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Breaking Down Collaborative Work

Breaking Down Collaborative Work
Mr. Miller assigns group work to his Pre-AP English students. Most often the work they complete is focused on exchanging ideas and involves visual creativity, such as making a timeline or poster. (Photo courtesy of Marie Cox)

It’s a common issue: Your partner for a project is unresponsive and unwilling to do their share of the work. You’ve tried to communicate with them, tell them what to do, and how to do it. In the end, you’re stuck finishing the whole project–alone.

Frustration can fall upon the student left completing the assignment, leaving them to wonder why their classmates didn’t do their share. What are the benefits of doing group work? Why do teachers assign it, and does it actually prepare you for the workforce?

Different teachers have conflicting views about assigning group work. Ms. Amerson assigns practically no group work In her English I Honors classes. “I find that too often the work falls on the shoulders of the few, and not the shoulders of the whole group,” said Ms. Amerson.

She did utilize collaborative work in years prior, but when her own children complained about the unfair and uneven distribution of work, she finally decreased its frequency in her curriculum.

Mr. Argao also doesn’t assign group work in his Honors Chemistry classes. He refrains from doing so due to the fact that students are studying the basics and can’t divide up the complex work and expect to do well. “You’re responsible for your own work, and if you don’t get the practice in, then you’re not going to learn,” said Mr. Argao.

If you’re enrolled in American History II or Civics and Economics with Ms. Mosley, you can expect an equal amount of group work and individual work. That’s no need to worry though– she also recognizes that sometimes one student ends up doing more than their fair share. To avoid the issue of an incomplete project, or poorly completed one, the rubric of a project always has an “individual portion that is significant,” said Ms. Mosley.

Despite “all the stress it can create with students…it’s definitely worth it,” said Ms. Mosley in regards to collaborative work. Even if the final product doesn’t end up as high quality as one produced individually, she believes the learning experiences are invaluable.

Most teachers do agree on one thing: group work is effective in discussion-based matters. Communication is an important part of life, and hearing other student’s thoughts, opinions, and interpretations can further the knowledge of everyone involved.

Teachers also vocalize that an added benefit is content reinforcement. According to the Center for Innovation in in Research and Teaching, content reinforcement is a huge part of the up side to group work. Collaborative work “essentially creates an environment where students ‘teach’ and explain concepts to each other,” (Group Work in the Classroom). which requires the knowledge to be truly understood.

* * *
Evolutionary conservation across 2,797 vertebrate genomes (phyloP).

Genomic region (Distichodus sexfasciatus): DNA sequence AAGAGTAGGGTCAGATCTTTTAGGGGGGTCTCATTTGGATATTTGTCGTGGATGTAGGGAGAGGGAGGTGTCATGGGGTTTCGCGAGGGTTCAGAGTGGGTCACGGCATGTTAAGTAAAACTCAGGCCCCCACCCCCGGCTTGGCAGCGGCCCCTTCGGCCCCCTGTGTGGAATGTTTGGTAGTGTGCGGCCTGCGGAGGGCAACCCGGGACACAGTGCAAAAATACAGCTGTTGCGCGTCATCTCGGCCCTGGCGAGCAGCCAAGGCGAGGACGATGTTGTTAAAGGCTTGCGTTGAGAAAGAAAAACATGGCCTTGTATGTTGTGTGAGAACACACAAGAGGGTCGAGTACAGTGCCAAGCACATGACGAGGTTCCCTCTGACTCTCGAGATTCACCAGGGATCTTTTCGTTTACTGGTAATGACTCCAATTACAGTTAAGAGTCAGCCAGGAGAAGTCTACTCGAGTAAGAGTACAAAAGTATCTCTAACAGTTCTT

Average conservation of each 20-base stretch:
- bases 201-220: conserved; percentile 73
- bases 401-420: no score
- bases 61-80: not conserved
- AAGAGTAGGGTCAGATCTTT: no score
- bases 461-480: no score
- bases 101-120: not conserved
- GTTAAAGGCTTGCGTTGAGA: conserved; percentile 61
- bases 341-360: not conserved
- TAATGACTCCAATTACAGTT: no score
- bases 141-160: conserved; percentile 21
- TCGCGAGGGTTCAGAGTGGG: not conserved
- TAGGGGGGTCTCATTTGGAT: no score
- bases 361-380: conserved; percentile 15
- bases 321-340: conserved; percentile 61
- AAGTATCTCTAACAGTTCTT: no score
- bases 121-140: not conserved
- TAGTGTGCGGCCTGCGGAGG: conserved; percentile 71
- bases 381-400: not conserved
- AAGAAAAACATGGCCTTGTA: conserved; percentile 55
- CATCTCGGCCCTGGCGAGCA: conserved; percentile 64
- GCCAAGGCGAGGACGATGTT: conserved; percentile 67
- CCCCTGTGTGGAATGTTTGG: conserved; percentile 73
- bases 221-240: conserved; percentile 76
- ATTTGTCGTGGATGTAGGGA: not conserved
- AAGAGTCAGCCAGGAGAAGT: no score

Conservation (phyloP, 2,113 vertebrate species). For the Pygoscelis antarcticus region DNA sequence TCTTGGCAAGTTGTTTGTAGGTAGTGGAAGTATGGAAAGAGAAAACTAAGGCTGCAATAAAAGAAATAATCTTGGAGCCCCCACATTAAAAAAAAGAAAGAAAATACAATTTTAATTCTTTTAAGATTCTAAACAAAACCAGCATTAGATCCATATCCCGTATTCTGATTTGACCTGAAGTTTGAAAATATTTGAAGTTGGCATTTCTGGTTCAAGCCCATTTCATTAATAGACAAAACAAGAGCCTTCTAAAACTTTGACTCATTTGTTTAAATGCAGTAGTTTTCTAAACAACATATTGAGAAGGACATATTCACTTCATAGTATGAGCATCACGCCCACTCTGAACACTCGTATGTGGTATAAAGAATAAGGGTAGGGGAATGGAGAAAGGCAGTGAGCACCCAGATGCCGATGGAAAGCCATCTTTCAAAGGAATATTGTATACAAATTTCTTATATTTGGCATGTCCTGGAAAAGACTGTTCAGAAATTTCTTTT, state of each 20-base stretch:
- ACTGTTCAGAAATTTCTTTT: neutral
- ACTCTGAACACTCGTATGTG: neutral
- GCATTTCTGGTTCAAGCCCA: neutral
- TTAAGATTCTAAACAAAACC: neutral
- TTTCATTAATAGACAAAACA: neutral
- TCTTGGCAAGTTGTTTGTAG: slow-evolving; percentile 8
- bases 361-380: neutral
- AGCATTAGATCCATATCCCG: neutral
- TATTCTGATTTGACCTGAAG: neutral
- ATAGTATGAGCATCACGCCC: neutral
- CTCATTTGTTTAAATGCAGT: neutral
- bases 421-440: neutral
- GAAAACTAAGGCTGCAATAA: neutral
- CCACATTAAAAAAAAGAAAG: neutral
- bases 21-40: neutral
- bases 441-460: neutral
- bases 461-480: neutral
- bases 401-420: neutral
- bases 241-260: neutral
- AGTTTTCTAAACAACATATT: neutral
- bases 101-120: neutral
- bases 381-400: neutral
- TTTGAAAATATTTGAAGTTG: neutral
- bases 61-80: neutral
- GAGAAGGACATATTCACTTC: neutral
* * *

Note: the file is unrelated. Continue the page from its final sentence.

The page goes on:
Other benefits include learning time management skills, teamwork skills, and “valuable life-long skills that are important in the professional workplace” (Group Work in the Classroom).

“[Collaborative work] is in the occupational world,” said Jim Rupp, sole proprietor in Raleigh, North Carolina who owns a construction company. While he admits that group work is “necessary for the exchange of ideas and viewpoints,” he also believes that individual effort needs to be stressed more often than group work. “The maturity level that is required to perform within a group is not developed in all individuals,” said Rupp– making it difficult for students to work in tandem to receive a strong grade by the due date of the assignment.

Maggie Ragan, a labor and delivery nurse in Wilmington, North Carolina, also works in a collaborative environment. “I never liked group work because I did not like the idea of my grade being dependant on someone else,” Ragan said. Nowadays, she has to depend on someone else executing their job correctly so that she can do hers.

Ragan acknowledges that communication and delegation are important skills that she uses, but doesn’t believe they were acquired from group work activities. Her coworkers also agree that group work “isn’t productive” and rarely works out well in the long run.

The basic reasons most students won’t always put effort into group work is simple: they figure that since they’re in a group personal accountability isn’t important, and that whatever work they don’t complete another member of the group will finish.

“A grade is not a good enough common goal to get a group to work together effectively,” Ragan said referring to her experiences in high school. Current students tend to agree.

“They [members of the group] think that the people who know how to do it will just do it for them,” said Jayden Donofrio, senior.

Collaborative work, while important in the real world, isn’t executed in its entirety by the majority of students in school. Teachers at Leesville tend to recognize the importance of communication, but aren’t totally on board for assigning collaborative work. With the facts laid out, is it possible that in the future group work will be a thing of the past?

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